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Pitching prospect played it just right

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A couple of summers ago I was talking to a high-school friend at the grocery store when a young man walked past us. My friend said, "See that kid right there? He can throw a baseball a gazillion miles per hour."

That was the first time I heard of Aaron Jensen. But I got to know Jensen a little bit this past high school season and watched him pitch a few times as he led the Red Devils to the 4A state title. Now that I know him and have seen him throw, there's two things I never want to do with him.

I don't ever want to try to bat against him. His 95-mph fastball and nasty curve would make me look real stupid. I also don't want to play poker with him. The way he played his cards this summer with the Major League scouts, he'd probably take all my money.

When Jensen began getting attention last spring from almost every Major League team, he had already signed a letter of intent to play at BYU. So scouts wanted to know — if they drafted him would he choose professional baseball or college ball?

After consulting an adviser and deciding how much money it would take for him to bypass a college career, Jensen told the scouts that if he wasn't drafted in the fourth round or higher, don't bother.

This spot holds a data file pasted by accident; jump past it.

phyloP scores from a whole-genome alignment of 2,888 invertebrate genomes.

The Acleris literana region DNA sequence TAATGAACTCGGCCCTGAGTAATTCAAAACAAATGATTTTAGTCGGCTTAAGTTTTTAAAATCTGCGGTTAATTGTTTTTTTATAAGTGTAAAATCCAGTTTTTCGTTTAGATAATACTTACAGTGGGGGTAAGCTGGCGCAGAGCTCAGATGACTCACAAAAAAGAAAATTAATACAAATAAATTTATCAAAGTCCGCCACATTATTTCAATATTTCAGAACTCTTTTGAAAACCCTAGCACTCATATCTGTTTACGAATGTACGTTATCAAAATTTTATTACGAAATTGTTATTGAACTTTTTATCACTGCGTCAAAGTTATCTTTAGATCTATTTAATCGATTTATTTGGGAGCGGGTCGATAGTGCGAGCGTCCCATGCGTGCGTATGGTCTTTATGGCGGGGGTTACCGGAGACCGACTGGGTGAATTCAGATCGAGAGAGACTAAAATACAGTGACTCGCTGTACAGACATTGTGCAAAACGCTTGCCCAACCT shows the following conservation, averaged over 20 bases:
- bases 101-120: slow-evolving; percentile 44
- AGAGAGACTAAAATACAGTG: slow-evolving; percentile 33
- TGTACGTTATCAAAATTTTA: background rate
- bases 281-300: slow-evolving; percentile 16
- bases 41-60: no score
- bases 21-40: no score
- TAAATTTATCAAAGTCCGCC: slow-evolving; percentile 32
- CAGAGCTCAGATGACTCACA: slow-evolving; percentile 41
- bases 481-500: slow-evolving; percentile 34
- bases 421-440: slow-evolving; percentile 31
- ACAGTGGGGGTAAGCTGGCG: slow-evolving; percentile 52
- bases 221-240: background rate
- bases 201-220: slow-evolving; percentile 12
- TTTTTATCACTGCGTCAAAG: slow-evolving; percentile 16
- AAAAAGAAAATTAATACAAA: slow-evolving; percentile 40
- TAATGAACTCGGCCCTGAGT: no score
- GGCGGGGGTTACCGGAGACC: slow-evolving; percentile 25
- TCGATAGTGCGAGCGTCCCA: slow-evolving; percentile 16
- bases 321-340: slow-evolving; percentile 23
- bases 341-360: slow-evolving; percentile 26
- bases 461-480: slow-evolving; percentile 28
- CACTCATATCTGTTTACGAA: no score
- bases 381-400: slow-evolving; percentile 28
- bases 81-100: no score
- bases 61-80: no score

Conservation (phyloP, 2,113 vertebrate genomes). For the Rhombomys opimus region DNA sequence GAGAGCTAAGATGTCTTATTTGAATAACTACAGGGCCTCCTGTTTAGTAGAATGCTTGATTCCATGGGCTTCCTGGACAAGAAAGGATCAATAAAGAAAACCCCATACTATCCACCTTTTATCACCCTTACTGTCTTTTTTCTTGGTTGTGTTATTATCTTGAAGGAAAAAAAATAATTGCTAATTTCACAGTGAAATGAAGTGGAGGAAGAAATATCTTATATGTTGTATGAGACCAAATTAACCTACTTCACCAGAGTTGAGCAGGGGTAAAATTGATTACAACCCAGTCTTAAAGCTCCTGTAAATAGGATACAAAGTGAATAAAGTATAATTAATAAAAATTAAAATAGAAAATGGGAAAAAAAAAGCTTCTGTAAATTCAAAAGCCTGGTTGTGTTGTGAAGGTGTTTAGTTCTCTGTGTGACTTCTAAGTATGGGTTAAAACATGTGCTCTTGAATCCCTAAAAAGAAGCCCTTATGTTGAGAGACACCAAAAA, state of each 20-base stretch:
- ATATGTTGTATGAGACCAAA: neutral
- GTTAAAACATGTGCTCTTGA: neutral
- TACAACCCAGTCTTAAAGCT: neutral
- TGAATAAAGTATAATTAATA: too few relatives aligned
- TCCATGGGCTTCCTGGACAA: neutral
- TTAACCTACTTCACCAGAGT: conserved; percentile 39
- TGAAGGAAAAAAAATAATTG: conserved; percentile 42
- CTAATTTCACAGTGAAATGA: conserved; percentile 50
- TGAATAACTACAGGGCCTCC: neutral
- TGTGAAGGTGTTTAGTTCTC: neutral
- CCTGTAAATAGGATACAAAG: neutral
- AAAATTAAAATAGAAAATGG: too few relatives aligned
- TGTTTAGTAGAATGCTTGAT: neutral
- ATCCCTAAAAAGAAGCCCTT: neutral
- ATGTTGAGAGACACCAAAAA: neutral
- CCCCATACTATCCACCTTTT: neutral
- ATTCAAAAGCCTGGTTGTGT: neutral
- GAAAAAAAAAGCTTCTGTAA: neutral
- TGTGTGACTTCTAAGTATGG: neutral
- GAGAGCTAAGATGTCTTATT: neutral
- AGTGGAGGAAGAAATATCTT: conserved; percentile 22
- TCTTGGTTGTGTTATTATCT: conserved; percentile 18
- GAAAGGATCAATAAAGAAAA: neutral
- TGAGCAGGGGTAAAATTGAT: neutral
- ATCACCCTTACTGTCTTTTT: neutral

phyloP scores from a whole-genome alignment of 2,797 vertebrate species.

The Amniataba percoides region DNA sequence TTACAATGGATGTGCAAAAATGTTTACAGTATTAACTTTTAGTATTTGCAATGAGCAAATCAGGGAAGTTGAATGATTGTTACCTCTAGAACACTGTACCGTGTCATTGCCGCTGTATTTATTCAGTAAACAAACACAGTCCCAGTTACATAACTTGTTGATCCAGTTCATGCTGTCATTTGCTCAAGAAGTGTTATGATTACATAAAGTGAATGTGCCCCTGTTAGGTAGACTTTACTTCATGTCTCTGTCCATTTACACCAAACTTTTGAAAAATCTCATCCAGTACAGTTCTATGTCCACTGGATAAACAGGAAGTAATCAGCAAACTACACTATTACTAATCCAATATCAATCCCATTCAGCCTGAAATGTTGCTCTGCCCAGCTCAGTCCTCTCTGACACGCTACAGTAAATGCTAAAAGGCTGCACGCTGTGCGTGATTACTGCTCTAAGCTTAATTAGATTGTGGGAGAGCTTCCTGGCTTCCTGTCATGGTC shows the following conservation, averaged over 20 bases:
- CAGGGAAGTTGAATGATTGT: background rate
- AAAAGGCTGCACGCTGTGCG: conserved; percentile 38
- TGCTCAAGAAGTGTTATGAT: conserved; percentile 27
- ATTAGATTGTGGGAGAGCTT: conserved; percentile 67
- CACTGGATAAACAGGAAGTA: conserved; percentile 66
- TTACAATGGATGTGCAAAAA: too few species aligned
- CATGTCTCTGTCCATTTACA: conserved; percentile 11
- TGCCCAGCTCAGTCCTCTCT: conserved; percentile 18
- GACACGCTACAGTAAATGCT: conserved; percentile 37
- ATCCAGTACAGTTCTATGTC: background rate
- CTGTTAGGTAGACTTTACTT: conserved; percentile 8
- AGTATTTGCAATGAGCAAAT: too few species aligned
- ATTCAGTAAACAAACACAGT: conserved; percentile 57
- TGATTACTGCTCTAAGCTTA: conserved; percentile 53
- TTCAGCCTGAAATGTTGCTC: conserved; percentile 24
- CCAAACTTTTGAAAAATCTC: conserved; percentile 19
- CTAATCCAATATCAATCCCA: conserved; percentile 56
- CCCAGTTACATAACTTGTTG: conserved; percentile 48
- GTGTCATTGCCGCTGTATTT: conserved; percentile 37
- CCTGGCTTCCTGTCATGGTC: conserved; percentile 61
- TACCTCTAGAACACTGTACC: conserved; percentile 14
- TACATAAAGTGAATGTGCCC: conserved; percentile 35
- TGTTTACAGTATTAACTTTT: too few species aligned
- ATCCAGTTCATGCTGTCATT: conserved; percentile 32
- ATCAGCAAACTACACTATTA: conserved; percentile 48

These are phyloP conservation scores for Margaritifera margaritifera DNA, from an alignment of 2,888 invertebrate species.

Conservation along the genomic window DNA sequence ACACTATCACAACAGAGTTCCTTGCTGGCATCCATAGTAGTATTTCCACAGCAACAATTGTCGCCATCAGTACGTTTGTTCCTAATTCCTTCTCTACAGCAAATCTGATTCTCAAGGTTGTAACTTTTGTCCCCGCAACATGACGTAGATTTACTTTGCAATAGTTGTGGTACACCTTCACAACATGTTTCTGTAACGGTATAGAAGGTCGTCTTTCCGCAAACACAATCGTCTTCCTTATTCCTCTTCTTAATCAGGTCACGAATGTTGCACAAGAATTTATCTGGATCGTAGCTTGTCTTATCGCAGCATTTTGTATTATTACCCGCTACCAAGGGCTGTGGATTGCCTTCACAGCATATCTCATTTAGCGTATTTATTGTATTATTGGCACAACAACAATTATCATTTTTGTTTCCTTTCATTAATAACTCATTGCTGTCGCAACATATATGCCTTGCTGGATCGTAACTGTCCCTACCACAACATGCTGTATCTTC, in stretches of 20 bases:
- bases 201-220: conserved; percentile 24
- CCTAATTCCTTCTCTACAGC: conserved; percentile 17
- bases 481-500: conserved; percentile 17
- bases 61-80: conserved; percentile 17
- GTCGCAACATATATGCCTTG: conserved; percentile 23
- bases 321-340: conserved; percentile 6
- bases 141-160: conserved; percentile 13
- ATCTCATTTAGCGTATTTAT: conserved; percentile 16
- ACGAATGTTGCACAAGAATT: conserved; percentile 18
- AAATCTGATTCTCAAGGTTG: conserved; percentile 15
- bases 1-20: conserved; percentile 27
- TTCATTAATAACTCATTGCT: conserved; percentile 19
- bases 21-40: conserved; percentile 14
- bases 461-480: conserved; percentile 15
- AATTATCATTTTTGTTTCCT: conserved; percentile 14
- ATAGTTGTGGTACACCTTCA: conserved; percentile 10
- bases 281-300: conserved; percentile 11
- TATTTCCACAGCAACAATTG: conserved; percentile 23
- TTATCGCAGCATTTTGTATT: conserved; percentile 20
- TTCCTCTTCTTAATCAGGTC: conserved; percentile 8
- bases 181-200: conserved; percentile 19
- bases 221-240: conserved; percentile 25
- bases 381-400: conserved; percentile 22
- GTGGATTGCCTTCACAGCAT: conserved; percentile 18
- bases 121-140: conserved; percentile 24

When draft day came and Jensen wasn't picked until the 19th round by the Seattle Mariners, some said he shouldn't have been so demanding. A scout told me that he slipped because he wasn't a sure bet to sign.

When Jensen slipped to the 19th round it was no reflection on his potential as a Major Leaguer. In fact some scouts are amazed he was picked at all considering his leanings toward attending BYU. I was there at Jensen's home that morning and heard him talking to team representatives on the phone. It was clear to me that once the third round had passed, he didn't want to be drafted.

At one point I was probably in that group that questioned Jensen's decision. But looking at it now, after Jensen signed a contract last week that pays him the same money as a third-to-fourth-round pick and also pays for his college education, I think the 19-year-old played his cards just right.

I think his chances of making it in the Major Leagues are better now. I don't think he was ready in June to pack his bags, two weeks after winning a high school championship and two weeks after graduation, to head out for a life on the road in rookie league. He almost looked relieved on draft day when he wasn't drafted early.

But now, after a couple more months to grow up and get acclimated to the post-high school life, I think he is ready and much more prepared. Jensen wants to be a Major League pitcher and has the competitive drive to be one. Still, the odds are that very few of even the top prospects ever make it that far, but I'm not betting against him. So far he's played his cards just right.

E-MAIL: jimr@desnews.com